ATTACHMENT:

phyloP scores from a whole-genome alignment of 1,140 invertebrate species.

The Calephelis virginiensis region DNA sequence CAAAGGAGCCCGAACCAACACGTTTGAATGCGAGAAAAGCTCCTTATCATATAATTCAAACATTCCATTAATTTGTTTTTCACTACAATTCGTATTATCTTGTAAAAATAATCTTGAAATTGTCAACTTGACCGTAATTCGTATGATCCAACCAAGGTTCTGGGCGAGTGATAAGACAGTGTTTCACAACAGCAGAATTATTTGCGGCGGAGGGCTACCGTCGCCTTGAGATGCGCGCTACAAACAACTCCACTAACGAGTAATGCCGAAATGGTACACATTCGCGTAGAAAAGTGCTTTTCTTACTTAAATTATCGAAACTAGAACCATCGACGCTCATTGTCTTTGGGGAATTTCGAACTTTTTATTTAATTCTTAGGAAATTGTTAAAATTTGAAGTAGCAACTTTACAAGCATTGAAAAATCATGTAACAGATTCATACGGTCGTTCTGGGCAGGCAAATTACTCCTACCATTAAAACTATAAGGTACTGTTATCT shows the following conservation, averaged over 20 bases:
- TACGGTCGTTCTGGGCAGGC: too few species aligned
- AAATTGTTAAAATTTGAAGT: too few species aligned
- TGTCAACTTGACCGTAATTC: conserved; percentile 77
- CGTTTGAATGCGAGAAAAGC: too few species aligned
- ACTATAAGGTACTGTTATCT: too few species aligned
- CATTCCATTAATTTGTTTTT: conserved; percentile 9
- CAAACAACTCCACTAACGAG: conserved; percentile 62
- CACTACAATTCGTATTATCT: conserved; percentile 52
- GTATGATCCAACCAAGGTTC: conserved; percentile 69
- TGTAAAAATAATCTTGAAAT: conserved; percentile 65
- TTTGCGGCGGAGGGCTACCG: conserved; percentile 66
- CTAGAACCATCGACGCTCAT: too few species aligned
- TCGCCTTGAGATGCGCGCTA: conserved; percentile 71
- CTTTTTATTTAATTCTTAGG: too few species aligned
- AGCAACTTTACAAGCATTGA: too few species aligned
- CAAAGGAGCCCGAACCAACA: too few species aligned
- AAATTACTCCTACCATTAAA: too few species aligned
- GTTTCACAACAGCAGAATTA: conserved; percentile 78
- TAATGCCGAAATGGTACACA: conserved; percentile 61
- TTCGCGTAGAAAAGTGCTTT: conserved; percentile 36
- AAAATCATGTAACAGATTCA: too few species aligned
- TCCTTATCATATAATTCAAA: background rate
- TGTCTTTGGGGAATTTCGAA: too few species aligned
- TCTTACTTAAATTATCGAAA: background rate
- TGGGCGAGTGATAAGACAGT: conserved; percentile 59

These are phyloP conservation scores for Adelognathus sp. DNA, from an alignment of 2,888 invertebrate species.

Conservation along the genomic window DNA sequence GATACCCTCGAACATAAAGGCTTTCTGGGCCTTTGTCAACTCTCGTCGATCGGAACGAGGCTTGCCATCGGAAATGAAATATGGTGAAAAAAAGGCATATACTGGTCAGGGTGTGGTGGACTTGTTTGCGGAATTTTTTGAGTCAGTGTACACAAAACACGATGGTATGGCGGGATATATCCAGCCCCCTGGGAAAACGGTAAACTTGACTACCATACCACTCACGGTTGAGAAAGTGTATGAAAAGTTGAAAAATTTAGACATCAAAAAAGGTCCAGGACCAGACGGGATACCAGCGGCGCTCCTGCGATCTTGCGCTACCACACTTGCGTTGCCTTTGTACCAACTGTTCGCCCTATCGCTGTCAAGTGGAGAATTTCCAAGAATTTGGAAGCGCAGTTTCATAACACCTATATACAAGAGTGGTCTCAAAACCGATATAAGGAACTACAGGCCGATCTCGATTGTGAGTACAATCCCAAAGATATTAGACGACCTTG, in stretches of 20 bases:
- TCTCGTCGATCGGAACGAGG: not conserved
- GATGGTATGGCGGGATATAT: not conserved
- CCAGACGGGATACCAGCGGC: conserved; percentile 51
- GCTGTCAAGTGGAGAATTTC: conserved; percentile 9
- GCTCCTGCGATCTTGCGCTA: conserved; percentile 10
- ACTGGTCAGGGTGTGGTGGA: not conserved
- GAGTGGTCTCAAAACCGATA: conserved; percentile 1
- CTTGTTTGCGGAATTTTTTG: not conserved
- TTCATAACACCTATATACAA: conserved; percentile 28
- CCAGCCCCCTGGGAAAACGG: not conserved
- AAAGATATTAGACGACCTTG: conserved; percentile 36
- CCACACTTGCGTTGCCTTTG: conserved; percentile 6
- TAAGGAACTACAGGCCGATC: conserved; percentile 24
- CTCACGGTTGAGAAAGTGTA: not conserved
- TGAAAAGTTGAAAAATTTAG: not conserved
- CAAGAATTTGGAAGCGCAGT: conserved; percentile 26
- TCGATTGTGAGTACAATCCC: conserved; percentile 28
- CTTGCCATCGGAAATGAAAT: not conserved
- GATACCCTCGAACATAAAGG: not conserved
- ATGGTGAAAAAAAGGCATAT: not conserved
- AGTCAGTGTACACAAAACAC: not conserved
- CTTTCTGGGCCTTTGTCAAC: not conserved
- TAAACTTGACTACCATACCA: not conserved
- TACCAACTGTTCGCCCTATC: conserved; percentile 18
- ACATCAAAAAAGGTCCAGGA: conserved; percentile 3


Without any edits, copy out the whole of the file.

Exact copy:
phyloP scores from a whole-genome alignment of 1,140 invertebrate species.

The Calephelis virginiensis region DNA sequence CAAAGGAGCCCGAACCAACACGTTTGAATGCGAGAAAAGCTCCTTATCATATAATTCAAACATTCCATTAATTTGTTTTTCACTACAATTCGTATTATCTTGTAAAAATAATCTTGAAATTGTCAACTTGACCGTAATTCGTATGATCCAACCAAGGTTCTGGGCGAGTGATAAGACAGTGTTTCACAACAGCAGAATTATTTGCGGCGGAGGGCTACCGTCGCCTTGAGATGCGCGCTACAAACAACTCCACTAACGAGTAATGCCGAAATGGTACACATTCGCGTAGAAAAGTGCTTTTCTTACTTAAATTATCGAAACTAGAACCATCGACGCTCATTGTCTTTGGGGAATTTCGAACTTTTTATTTAATTCTTAGGAAATTGTTAAAATTTGAAGTAGCAACTTTACAAGCATTGAAAAATCATGTAACAGATTCATACGGTCGTTCTGGGCAGGCAAATTACTCCTACCATTAAAACTATAAGGTACTGTTATCT shows the following conservation, averaged over 20 bases:
- TACGGTCGTTCTGGGCAGGC: too few species aligned
- AAATTGTTAAAATTTGAAGT: too few species aligned
- TGTCAACTTGACCGTAATTC: conserved; percentile 77
- CGTTTGAATGCGAGAAAAGC: too few species aligned
- ACTATAAGGTACTGTTATCT: too few species aligned
- CATTCCATTAATTTGTTTTT: conserved; percentile 9
- CAAACAACTCCACTAACGAG: conserved; percentile 62
- CACTACAATTCGTATTATCT: conserved; percentile 52
- GTATGATCCAACCAAGGTTC: conserved; percentile 69
- TGTAAAAATAATCTTGAAAT: conserved; percentile 65
- TTTGCGGCGGAGGGCTACCG: conserved; percentile 66
- CTAGAACCATCGACGCTCAT: too few species aligned
- TCGCCTTGAGATGCGCGCTA: conserved; percentile 71
- CTTTTTATTTAATTCTTAGG: too few species aligned
- AGCAACTTTACAAGCATTGA: too few species aligned
- CAAAGGAGCCCGAACCAACA: too few species aligned
- AAATTACTCCTACCATTAAA: too few species aligned
- GTTTCACAACAGCAGAATTA: conserved; percentile 78
- TAATGCCGAAATGGTACACA: conserved; percentile 61
- TTCGCGTAGAAAAGTGCTTT: conserved; percentile 36
- AAAATCATGTAACAGATTCA: too few species aligned
- TCCTTATCATATAATTCAAA: background rate
- TGTCTTTGGGGAATTTCGAA: too few species aligned
- TCTTACTTAAATTATCGAAA: background rate
- TGGGCGAGTGATAAGACAGT: conserved; percentile 59

These are phyloP conservation scores for Adelognathus sp. DNA, from an alignment of 2,888 invertebrate species.

Conservation along the genomic window DNA sequence GATACCCTCGAACATAAAGGCTTTCTGGGCCTTTGTCAACTCTCGTCGATCGGAACGAGGCTTGCCATCGGAAATGAAATATGGTGAAAAAAAGGCATATACTGGTCAGGGTGTGGTGGACTTGTTTGCGGAATTTTTTGAGTCAGTGTACACAAAACACGATGGTATGGCGGGATATATCCAGCCCCCTGGGAAAACGGTAAACTTGACTACCATACCACTCACGGTTGAGAAAGTGTATGAAAAGTTGAAAAATTTAGACATCAAAAAAGGTCCAGGACCAGACGGGATACCAGCGGCGCTCCTGCGATCTTGCGCTACCACACTTGCGTTGCCTTTGTACCAACTGTTCGCCCTATCGCTGTCAAGTGGAGAATTTCCAAGAATTTGGAAGCGCAGTTTCATAACACCTATATACAAGAGTGGTCTCAAAACCGATATAAGGAACTACAGGCCGATCTCGATTGTGAGTACAATCCCAAAGATATTAGACGACCTTG, in stretches of 20 bases:
- TCTCGTCGATCGGAACGAGG: not conserved
- GATGGTATGGCGGGATATAT: not conserved
- CCAGACGGGATACCAGCGGC: conserved; percentile 51
- GCTGTCAAGTGGAGAATTTC: conserved; percentile 9
- GCTCCTGCGATCTTGCGCTA: conserved; percentile 10
- ACTGGTCAGGGTGTGGTGGA: not conserved
- GAGTGGTCTCAAAACCGATA: conserved; percentile 1
- CTTGTTTGCGGAATTTTTTG: not conserved
- TTCATAACACCTATATACAA: conserved; percentile 28
- CCAGCCCCCTGGGAAAACGG: not conserved
- AAAGATATTAGACGACCTTG: conserved; percentile 36
- CCACACTTGCGTTGCCTTTG: conserved; percentile 6
- TAAGGAACTACAGGCCGATC: conserved; percentile 24
- CTCACGGTTGAGAAAGTGTA: not conserved
- TGAAAAGTTGAAAAATTTAG: not conserved
- CAAGAATTTGGAAGCGCAGT: conserved; percentile 26
- TCGATTGTGAGTACAATCCC: conserved; percentile 28
- CTTGCCATCGGAAATGAAAT: not conserved
- GATACCCTCGAACATAAAGG: not conserved
- ATGGTGAAAAAAAGGCATAT: not conserved
- AGTCAGTGTACACAAAACAC: not conserved
- CTTTCTGGGCCTTTGTCAAC: not conserved
- TAAACTTGACTACCATACCA: not conserved
- TACCAACTGTTCGCCCTATC: conserved; percentile 18
- ACATCAAAAAAGGTCCAGGA: conserved; percentile 3